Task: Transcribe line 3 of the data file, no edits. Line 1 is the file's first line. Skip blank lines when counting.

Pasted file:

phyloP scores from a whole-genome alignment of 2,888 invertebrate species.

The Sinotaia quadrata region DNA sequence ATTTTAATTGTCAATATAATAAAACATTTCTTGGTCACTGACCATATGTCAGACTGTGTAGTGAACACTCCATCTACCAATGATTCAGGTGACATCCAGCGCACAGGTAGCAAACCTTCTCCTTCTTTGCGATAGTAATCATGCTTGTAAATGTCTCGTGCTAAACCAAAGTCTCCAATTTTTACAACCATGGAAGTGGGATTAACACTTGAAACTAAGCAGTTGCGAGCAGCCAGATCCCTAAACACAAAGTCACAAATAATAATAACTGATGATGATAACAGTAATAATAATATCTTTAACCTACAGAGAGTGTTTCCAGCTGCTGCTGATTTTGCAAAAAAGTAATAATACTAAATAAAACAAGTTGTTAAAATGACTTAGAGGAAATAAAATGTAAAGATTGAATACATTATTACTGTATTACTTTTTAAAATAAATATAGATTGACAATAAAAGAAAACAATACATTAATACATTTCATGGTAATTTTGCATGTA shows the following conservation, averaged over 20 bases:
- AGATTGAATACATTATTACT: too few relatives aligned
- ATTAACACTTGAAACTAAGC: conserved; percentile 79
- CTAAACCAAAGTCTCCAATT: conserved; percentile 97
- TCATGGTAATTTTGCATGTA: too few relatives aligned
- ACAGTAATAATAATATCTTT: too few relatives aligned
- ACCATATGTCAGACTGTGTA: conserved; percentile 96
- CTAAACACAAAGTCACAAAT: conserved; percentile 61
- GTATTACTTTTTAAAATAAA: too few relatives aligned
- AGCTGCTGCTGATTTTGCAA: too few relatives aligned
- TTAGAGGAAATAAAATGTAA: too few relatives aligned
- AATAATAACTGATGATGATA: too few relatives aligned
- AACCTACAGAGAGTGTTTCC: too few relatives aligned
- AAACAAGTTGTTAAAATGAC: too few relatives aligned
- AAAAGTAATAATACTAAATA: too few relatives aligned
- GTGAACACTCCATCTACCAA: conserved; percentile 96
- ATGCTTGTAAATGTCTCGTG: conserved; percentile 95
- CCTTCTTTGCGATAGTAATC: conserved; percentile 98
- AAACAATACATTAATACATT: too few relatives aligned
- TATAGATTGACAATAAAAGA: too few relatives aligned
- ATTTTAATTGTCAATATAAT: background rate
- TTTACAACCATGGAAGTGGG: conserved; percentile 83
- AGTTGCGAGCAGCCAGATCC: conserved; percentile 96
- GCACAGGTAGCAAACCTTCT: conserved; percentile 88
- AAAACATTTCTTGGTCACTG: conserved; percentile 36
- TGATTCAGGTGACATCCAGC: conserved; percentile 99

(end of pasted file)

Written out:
- AGATTGAATACATTATTACT: too few relatives aligned